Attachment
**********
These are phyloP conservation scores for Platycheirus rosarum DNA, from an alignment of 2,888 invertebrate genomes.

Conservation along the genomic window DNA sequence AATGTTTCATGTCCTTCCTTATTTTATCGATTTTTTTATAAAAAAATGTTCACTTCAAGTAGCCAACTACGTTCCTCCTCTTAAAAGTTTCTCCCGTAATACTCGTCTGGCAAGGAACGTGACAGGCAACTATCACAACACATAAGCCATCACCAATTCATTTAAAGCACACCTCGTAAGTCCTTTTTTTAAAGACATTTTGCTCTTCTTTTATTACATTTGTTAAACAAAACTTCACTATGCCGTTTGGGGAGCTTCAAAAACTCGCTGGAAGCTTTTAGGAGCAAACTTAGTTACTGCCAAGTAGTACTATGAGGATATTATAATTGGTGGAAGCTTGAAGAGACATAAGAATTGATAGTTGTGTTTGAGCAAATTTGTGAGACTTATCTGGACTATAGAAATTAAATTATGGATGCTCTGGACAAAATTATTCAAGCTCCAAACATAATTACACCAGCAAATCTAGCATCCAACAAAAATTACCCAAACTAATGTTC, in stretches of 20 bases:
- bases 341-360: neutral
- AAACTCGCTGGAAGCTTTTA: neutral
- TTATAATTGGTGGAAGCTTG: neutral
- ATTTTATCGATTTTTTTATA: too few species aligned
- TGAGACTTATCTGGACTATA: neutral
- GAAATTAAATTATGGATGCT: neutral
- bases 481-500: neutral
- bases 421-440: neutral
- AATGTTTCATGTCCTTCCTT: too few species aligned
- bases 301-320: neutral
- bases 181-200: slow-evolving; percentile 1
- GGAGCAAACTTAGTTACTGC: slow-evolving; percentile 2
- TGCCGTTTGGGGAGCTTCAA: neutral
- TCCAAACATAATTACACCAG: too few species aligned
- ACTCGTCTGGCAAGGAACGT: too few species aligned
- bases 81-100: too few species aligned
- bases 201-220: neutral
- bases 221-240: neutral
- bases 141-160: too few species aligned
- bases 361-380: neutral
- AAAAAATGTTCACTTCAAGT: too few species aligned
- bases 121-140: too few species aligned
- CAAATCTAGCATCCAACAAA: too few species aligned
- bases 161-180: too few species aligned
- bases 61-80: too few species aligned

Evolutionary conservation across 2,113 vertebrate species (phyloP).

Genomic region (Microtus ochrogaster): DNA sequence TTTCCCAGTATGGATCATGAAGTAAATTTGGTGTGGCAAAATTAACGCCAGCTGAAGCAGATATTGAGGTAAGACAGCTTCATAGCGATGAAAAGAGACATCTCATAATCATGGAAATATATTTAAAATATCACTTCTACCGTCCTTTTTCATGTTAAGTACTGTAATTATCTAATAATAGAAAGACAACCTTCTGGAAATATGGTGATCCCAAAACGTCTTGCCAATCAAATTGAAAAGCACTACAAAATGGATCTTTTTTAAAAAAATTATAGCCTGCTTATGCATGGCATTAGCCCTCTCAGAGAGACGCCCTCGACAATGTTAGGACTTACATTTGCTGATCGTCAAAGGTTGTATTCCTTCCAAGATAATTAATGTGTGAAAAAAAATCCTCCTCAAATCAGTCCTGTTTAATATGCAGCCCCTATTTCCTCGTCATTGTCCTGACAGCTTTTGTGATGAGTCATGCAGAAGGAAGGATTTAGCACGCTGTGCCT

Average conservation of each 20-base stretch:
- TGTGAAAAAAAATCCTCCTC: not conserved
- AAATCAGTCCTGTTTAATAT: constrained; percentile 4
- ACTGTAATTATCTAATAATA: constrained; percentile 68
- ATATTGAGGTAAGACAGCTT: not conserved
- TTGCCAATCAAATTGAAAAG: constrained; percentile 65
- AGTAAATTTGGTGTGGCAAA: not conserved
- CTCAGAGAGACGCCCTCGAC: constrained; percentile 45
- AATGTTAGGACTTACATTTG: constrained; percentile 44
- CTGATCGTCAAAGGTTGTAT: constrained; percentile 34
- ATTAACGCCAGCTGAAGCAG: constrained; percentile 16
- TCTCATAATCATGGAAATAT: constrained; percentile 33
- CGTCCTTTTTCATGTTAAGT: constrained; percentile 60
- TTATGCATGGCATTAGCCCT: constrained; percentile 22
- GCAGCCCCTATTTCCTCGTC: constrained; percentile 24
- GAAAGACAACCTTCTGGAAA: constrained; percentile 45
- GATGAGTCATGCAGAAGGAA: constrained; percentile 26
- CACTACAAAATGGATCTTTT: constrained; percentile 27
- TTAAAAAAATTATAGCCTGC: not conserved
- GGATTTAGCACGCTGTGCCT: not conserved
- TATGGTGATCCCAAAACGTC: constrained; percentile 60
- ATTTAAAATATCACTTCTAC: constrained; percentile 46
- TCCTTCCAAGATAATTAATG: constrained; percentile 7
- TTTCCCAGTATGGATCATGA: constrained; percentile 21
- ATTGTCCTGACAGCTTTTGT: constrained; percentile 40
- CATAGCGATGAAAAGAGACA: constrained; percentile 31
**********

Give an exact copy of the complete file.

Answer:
These are phyloP conservation scores for Platycheirus rosarum DNA, from an alignment of 2,888 invertebrate genomes.

Conservation along the genomic window DNA sequence AATGTTTCATGTCCTTCCTTATTTTATCGATTTTTTTATAAAAAAATGTTCACTTCAAGTAGCCAACTACGTTCCTCCTCTTAAAAGTTTCTCCCGTAATACTCGTCTGGCAAGGAACGTGACAGGCAACTATCACAACACATAAGCCATCACCAATTCATTTAAAGCACACCTCGTAAGTCCTTTTTTTAAAGACATTTTGCTCTTCTTTTATTACATTTGTTAAACAAAACTTCACTATGCCGTTTGGGGAGCTTCAAAAACTCGCTGGAAGCTTTTAGGAGCAAACTTAGTTACTGCCAAGTAGTACTATGAGGATATTATAATTGGTGGAAGCTTGAAGAGACATAAGAATTGATAGTTGTGTTTGAGCAAATTTGTGAGACTTATCTGGACTATAGAAATTAAATTATGGATGCTCTGGACAAAATTATTCAAGCTCCAAACATAATTACACCAGCAAATCTAGCATCCAACAAAAATTACCCAAACTAATGTTC, in stretches of 20 bases:
- bases 341-360: neutral
- AAACTCGCTGGAAGCTTTTA: neutral
- TTATAATTGGTGGAAGCTTG: neutral
- ATTTTATCGATTTTTTTATA: too few species aligned
- TGAGACTTATCTGGACTATA: neutral
- GAAATTAAATTATGGATGCT: neutral
- bases 481-500: neutral
- bases 421-440: neutral
- AATGTTTCATGTCCTTCCTT: too few species aligned
- bases 301-320: neutral
- bases 181-200: slow-evolving; percentile 1
- GGAGCAAACTTAGTTACTGC: slow-evolving; percentile 2
- TGCCGTTTGGGGAGCTTCAA: neutral
- TCCAAACATAATTACACCAG: too few species aligned
- ACTCGTCTGGCAAGGAACGT: too few species aligned
- bases 81-100: too few species aligned
- bases 201-220: neutral
- bases 221-240: neutral
- bases 141-160: too few species aligned
- bases 361-380: neutral
- AAAAAATGTTCACTTCAAGT: too few species aligned
- bases 121-140: too few species aligned
- CAAATCTAGCATCCAACAAA: too few species aligned
- bases 161-180: too few species aligned
- bases 61-80: too few species aligned

Evolutionary conservation across 2,113 vertebrate species (phyloP).

Genomic region (Microtus ochrogaster): DNA sequence TTTCCCAGTATGGATCATGAAGTAAATTTGGTGTGGCAAAATTAACGCCAGCTGAAGCAGATATTGAGGTAAGACAGCTTCATAGCGATGAAAAGAGACATCTCATAATCATGGAAATATATTTAAAATATCACTTCTACCGTCCTTTTTCATGTTAAGTACTGTAATTATCTAATAATAGAAAGACAACCTTCTGGAAATATGGTGATCCCAAAACGTCTTGCCAATCAAATTGAAAAGCACTACAAAATGGATCTTTTTTAAAAAAATTATAGCCTGCTTATGCATGGCATTAGCCCTCTCAGAGAGACGCCCTCGACAATGTTAGGACTTACATTTGCTGATCGTCAAAGGTTGTATTCCTTCCAAGATAATTAATGTGTGAAAAAAAATCCTCCTCAAATCAGTCCTGTTTAATATGCAGCCCCTATTTCCTCGTCATTGTCCTGACAGCTTTTGTGATGAGTCATGCAGAAGGAAGGATTTAGCACGCTGTGCCT

Average conservation of each 20-base stretch:
- TGTGAAAAAAAATCCTCCTC: not conserved
- AAATCAGTCCTGTTTAATAT: constrained; percentile 4
- ACTGTAATTATCTAATAATA: constrained; percentile 68
- ATATTGAGGTAAGACAGCTT: not conserved
- TTGCCAATCAAATTGAAAAG: constrained; percentile 65
- AGTAAATTTGGTGTGGCAAA: not conserved
- CTCAGAGAGACGCCCTCGAC: constrained; percentile 45
- AATGTTAGGACTTACATTTG: constrained; percentile 44
- CTGATCGTCAAAGGTTGTAT: constrained; percentile 34
- ATTAACGCCAGCTGAAGCAG: constrained; percentile 16
- TCTCATAATCATGGAAATAT: constrained; percentile 33
- CGTCCTTTTTCATGTTAAGT: constrained; percentile 60
- TTATGCATGGCATTAGCCCT: constrained; percentile 22
- GCAGCCCCTATTTCCTCGTC: constrained; percentile 24
- GAAAGACAACCTTCTGGAAA: constrained; percentile 45
- GATGAGTCATGCAGAAGGAA: constrained; percentile 26
- CACTACAAAATGGATCTTTT: constrained; percentile 27
- TTAAAAAAATTATAGCCTGC: not conserved
- GGATTTAGCACGCTGTGCCT: not conserved
- TATGGTGATCCCAAAACGTC: constrained; percentile 60
- ATTTAAAATATCACTTCTAC: constrained; percentile 46
- TCCTTCCAAGATAATTAATG: constrained; percentile 7
- TTTCCCAGTATGGATCATGA: constrained; percentile 21
- ATTGTCCTGACAGCTTTTGT: constrained; percentile 40
- CATAGCGATGAAAAGAGACA: constrained; percentile 31